If they’ve felt this way for a year and are experiencing two or more of these symptoms, they may suffer from dysthymia.
While the cause of Persistent Depressive Disorder is unknown, there are some biological and circumstantial factors that can contribute to and increase your risk of developing PDD. These include (but are not limited to):
Issues of imbalances in brain circuitry. Research shows that changes in neurotransmitters and how they interact with the neural circuits involved in maintaining mood stability might be at play
There may be physical changes in the brain from trauma
Stressful life events or trauma, such as losing a loved one or financial problems
a family history of the condition
a history of other mental health conditions, such as anxiety or bipolar disorder
chronic physical illness, such as heart disease or diabetes
The typical treatment for dysthymia includes talk therapy and medication like Selective Serotonin Reuptake Inhibitors (SSRIs), Tricyclics, or Serotonin-Norepinephrine Reuptake Inhibitors (SNRIs).
Like most things related to mental health, you might need to try a few different medications and dosages before you experience relief. If you don’t have a therapist right now, try to find one who makes you feel safe and understands this disorder.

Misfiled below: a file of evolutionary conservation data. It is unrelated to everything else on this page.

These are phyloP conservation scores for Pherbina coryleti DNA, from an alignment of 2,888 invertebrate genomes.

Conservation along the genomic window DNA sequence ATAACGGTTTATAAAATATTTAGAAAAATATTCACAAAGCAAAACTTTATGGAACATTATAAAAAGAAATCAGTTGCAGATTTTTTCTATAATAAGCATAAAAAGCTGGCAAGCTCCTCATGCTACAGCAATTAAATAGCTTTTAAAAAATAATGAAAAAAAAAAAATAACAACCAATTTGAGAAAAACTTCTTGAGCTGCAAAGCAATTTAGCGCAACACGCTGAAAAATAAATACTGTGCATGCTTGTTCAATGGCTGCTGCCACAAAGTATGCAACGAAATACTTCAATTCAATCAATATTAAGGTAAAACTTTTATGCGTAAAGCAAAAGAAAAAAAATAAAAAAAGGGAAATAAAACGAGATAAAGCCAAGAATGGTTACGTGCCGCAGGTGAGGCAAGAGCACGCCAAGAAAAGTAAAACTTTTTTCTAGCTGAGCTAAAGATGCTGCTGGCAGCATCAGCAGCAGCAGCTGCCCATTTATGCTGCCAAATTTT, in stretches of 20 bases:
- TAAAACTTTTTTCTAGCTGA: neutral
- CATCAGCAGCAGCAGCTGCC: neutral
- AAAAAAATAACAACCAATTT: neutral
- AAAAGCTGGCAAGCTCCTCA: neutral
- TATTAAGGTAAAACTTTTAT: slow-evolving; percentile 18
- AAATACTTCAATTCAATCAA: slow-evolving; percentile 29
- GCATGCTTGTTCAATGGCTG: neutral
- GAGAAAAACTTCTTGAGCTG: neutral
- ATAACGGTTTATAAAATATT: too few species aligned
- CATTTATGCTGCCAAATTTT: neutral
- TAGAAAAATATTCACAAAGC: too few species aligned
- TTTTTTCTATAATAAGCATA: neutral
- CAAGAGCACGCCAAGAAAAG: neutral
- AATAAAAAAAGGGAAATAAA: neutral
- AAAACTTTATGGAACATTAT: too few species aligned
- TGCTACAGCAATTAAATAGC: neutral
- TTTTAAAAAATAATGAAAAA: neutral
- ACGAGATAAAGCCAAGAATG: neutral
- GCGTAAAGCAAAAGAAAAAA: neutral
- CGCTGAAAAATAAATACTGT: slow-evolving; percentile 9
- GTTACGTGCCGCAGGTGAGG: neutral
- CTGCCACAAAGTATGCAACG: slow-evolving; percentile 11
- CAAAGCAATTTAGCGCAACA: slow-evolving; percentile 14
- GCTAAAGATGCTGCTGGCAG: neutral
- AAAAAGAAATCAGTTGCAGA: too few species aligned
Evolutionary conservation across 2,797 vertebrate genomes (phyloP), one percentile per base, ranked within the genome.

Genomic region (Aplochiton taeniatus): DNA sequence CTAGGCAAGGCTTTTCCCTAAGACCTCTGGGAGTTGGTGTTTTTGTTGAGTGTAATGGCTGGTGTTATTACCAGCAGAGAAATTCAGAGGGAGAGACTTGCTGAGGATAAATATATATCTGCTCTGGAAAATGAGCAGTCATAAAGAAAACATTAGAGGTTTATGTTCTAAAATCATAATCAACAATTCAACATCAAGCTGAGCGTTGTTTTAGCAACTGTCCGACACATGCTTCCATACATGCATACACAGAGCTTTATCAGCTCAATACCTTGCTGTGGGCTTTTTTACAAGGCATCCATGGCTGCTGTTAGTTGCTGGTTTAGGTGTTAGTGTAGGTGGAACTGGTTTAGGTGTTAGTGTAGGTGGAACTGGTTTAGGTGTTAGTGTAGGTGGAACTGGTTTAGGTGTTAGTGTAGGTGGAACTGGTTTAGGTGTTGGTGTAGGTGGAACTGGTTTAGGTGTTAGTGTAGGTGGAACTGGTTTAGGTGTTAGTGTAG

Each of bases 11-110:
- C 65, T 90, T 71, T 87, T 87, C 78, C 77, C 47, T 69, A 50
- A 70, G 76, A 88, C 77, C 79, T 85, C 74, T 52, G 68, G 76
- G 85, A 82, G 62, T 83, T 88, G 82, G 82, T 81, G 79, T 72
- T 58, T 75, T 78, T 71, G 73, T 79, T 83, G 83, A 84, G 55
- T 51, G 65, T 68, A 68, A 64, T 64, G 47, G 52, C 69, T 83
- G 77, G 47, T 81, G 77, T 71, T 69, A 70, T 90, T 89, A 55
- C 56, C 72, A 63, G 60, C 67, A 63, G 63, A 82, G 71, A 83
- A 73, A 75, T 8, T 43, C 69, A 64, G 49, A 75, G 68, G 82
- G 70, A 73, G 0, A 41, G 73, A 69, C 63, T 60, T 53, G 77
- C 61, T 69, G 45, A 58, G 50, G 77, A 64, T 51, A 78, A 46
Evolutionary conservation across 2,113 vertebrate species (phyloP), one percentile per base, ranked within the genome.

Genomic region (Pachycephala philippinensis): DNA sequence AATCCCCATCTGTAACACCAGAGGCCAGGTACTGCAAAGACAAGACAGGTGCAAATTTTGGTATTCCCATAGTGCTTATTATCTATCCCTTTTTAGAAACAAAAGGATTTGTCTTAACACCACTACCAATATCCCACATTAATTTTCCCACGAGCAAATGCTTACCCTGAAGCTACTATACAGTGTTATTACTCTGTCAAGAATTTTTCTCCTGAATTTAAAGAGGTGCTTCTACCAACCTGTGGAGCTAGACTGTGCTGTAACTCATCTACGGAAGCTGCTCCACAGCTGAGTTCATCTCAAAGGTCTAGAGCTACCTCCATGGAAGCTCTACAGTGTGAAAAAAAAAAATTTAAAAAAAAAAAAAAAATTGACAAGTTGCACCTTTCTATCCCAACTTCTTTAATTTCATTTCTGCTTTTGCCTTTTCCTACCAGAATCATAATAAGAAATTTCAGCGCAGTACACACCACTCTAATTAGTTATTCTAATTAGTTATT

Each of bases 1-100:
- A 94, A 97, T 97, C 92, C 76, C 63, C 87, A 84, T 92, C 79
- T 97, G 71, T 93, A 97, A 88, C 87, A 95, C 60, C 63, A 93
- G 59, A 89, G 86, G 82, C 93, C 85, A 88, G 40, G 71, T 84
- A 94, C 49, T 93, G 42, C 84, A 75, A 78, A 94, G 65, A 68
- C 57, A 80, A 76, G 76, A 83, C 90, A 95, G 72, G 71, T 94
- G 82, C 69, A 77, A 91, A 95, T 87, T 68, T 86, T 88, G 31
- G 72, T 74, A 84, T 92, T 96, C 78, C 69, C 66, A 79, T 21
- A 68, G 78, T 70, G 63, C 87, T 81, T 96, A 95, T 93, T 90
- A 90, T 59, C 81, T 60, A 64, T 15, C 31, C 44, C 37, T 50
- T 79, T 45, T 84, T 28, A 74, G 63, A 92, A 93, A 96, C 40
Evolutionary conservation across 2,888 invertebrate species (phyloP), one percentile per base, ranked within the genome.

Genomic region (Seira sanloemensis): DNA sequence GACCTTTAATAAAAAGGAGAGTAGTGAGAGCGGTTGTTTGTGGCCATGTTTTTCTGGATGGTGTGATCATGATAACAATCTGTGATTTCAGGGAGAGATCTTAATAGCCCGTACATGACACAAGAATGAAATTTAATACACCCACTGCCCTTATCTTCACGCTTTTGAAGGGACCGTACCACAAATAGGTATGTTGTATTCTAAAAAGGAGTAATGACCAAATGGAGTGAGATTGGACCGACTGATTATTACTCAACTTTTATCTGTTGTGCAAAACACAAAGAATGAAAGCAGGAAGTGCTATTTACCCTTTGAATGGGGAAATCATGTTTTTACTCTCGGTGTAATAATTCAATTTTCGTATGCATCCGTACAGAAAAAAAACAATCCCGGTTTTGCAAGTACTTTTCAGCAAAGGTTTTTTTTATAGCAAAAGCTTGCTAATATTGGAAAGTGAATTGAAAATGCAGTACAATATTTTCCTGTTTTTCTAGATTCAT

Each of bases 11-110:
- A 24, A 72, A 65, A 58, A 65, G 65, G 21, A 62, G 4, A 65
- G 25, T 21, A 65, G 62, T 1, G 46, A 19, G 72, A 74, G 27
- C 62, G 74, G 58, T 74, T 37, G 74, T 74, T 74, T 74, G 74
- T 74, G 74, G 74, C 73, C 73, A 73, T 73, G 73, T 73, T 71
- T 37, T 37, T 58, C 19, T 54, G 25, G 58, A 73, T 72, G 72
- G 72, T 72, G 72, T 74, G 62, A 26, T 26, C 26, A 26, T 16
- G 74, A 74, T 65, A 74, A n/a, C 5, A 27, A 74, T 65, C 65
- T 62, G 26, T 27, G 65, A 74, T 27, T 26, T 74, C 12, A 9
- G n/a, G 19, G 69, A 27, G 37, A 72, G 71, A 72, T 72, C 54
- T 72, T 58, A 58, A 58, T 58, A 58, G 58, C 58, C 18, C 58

You might also want to consider doing Cognitive Behavioral Therapy (CBT), which works to help challenge and change your thinking and behavior patterns.
Naturally, these things cost money, and money, as we know, is hard to come by. So, if you’re unable to pay for a therapist, have a look at some of these resources that link to more affordable options.
A good therapist will help you cope with your emotions, adjust to change and challenges, identify your emotions, thoughts, and behavior patterns that trigger or exacerbate symptoms, help you swap out negative beliefs for more positive ones, and set realistic goals for your mental, physical, and intellectual well-being.
There could be lifestyle choices contributing to your sadness, so do an audit of your habits and try to adjust accordingly. Exercise always helps (the people who exercise tell me), but if you’re struggling to get off the couch, start slow; take a one-minute walk and build from there.
Getty Images | ZU_09
Avoid weed, alcohol, and too much coffee for a month, and see if that helps (I don’t make the rules). Look into slow-moving practices like meditation, Qi-Jong, Tai-Chi, or yoga. And, of course, eat your fruit and veggies. Having music on in the house is also helpful (according to me).
While symptoms must be present for at least two years, once caught, treatment is very effective.
The good news: Dysthymia is conquerable. I’m proof that it can go away once it’s addressed. While I still get knocks of sadness, I decline its offer to move in.
We have more control over our feelings and emotions than any disorder wants us to believe.
Have you heard of dysthymia before this? Have you ever suffered from it?
Until next week, I will remain…